Depending on your specific needs and/or business scale, there could be another solution out there that works best for you. In my own personal business and its needs, Bonsai was the perfect missing puzzle piece at the time, and continues to do wonders as my business has expanded.
Funneling the abundance.
Once you get to a point in your freelance ventures where there’s enough income coming in to justify using a service like Bonsai, there will also be the question of managing your freelance finances themselves.
In the past, freelance business finances were a bit intermingled with all of my personal and W2 finances. For a while this can be fine, especially if you are just starting out and your main source of income is elsewhere.
However, eventually, you’re going to want to separate your channels of cash flow as much as your can. For a few reasons. I’ll briefly summarize. There’s a bit more to it than this though:
Forming an LLC (reducing business liability and makes you eligible for business lines of credit)
Easily re-investing into your business (If you keep your freelance money separate in another bank account, it makes it so much easier to allow it to grow and be re-invested into assets for your business, which then in turn becomes a tax write-off, making all of those scary 1099s you receive a little less scary)
So, what are some real world steps to achieving this?
Personally, after enough income was rolling in via freelance gigs, I decided it was time to stop writing my full legal name, home address and social security number on all of my W9 forms being sent to clients. It was time to start an LLC.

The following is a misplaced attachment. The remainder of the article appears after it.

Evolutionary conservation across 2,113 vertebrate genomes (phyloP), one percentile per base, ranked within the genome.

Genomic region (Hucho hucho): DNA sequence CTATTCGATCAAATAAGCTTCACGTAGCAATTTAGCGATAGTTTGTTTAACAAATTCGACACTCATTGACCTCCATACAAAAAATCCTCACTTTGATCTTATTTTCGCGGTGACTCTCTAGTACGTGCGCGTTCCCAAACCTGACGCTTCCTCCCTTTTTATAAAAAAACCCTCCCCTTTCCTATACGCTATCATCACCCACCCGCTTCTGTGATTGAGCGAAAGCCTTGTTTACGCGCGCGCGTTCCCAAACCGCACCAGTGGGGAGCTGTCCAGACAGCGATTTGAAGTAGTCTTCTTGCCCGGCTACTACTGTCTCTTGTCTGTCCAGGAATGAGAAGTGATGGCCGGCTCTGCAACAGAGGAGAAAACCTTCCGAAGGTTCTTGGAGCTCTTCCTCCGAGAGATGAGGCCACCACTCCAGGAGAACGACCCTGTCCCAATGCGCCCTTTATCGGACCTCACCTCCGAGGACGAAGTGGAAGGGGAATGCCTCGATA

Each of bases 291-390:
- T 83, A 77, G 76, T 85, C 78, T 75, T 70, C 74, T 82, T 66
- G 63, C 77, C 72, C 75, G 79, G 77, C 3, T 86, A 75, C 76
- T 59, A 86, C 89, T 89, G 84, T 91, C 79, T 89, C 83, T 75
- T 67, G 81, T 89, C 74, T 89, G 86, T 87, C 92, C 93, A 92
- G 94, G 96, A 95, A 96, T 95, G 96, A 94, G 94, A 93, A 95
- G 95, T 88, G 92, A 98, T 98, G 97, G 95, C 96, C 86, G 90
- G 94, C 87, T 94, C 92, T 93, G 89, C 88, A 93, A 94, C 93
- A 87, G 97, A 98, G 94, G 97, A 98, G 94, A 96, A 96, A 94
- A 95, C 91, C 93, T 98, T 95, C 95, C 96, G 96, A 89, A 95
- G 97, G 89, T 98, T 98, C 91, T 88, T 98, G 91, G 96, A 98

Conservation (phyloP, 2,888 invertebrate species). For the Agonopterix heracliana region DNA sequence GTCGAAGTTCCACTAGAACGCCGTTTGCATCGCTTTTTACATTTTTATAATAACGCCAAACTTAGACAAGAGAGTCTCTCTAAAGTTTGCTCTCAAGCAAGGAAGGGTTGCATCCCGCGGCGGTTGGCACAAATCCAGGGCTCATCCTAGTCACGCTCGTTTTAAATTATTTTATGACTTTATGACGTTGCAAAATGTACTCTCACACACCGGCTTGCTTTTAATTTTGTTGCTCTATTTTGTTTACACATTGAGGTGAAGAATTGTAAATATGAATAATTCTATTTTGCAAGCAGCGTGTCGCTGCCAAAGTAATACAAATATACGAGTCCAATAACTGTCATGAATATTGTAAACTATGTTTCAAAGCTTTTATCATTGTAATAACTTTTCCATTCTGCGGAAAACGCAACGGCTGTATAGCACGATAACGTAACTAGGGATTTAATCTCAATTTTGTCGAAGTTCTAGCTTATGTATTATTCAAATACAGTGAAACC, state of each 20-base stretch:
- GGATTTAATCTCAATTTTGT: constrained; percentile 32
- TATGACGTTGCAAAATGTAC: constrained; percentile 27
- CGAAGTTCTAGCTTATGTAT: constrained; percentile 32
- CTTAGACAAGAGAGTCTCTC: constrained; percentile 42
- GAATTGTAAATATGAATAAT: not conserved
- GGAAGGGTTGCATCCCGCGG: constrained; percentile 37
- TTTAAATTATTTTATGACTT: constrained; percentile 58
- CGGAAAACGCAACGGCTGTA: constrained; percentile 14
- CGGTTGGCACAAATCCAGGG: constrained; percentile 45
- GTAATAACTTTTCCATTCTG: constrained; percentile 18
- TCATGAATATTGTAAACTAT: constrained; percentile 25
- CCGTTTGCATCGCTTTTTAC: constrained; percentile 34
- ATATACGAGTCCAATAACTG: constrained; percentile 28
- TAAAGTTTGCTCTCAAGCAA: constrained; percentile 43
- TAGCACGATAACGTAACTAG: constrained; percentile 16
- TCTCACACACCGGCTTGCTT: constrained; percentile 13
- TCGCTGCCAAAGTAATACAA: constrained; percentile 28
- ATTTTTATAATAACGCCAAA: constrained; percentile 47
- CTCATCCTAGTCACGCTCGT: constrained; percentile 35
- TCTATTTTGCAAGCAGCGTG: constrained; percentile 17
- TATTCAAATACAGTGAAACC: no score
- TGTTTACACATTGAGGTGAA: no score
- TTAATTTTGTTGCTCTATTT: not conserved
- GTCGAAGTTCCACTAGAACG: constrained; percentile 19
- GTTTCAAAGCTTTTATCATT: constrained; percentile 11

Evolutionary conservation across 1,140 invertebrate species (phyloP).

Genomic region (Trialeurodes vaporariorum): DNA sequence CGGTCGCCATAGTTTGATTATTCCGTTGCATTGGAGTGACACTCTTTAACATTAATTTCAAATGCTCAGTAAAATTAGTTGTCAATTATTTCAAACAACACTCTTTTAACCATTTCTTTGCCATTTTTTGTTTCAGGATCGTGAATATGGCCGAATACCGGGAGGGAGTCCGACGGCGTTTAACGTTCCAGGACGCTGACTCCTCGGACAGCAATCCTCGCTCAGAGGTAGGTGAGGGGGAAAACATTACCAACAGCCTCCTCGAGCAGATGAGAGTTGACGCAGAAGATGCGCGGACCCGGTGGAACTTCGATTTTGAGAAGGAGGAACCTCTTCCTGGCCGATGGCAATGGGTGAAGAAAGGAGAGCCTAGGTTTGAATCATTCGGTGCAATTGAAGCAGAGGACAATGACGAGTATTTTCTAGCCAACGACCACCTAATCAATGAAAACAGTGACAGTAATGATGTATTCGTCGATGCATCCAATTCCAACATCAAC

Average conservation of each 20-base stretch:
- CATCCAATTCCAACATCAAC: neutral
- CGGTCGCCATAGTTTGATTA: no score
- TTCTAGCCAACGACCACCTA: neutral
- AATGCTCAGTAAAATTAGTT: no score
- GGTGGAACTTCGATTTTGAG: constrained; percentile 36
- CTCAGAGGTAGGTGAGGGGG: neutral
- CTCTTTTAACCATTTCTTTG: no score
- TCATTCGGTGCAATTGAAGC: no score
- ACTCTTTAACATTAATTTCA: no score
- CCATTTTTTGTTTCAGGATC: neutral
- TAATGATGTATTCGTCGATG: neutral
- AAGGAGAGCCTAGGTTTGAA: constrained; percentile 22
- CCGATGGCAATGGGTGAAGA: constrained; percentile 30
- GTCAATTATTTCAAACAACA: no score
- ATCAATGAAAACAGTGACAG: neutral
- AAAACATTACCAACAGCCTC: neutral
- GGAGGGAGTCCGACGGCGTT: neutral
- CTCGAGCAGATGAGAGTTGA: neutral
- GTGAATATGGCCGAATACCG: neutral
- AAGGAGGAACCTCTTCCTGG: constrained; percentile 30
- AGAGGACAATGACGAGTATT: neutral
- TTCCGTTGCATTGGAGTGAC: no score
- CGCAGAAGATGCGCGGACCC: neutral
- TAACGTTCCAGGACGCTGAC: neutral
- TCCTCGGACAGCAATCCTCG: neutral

My process was as follows.
I used online services (Legalzoom and Incfile) to file for a single member LLC in my home state. (There are other ways to go about this. For example, filing for an LLC in another state with better tax incentives, and then conducting business elsewhere. I chose to keep it all in my home state of Tennessee. Recommend talking to an accountant and/or tax advisor for your unique situation)
Set up a virtual address (using Incfile) which is tied to the LLC which can be used for mail forwarding and all official business. Keeping it separate from your home address and yet easily accessible.
After the LLC was formed, apply for an EIN (Employer Identification Number). This can be done via the online service you used to set up the LLC.
Now I have a Tax Identification Number separate from my SSN which can be used on W9s and elsewhere.
Apply for a business credit card using EIN (with a nice cash back and point system ideally) and set up a business banking account (Via Bonsai).
Connect the business credit card to Bonsai, which tracks all business expenses and tax write-offs automagically.
Set up all payments (checks, ACH, credit/debit, etc) from clients to be sent directly to my Bonsai business account.
Now we have a perfectly in-sync feedback loop for tracking everything going in and out of the business, from the top down.
From here you can scale up rather easily. Depending on your niche and amount of clientele, using a service like Bonsai paired with having an LLC makes it less daunting to take on new business and will keep you excited to add new projects to your calendar.
That’s all for now.
Looking forward to sharing Part 2 soon. I’ll be sharing some ways I’ve found to source well established clients who will want to keep coming back to you for more work!
At some point, some of this content is going to get locked behind a sparkly pay-wall. For now though it’s just fun to share the journey with others as they walk their own beautiful freelance path.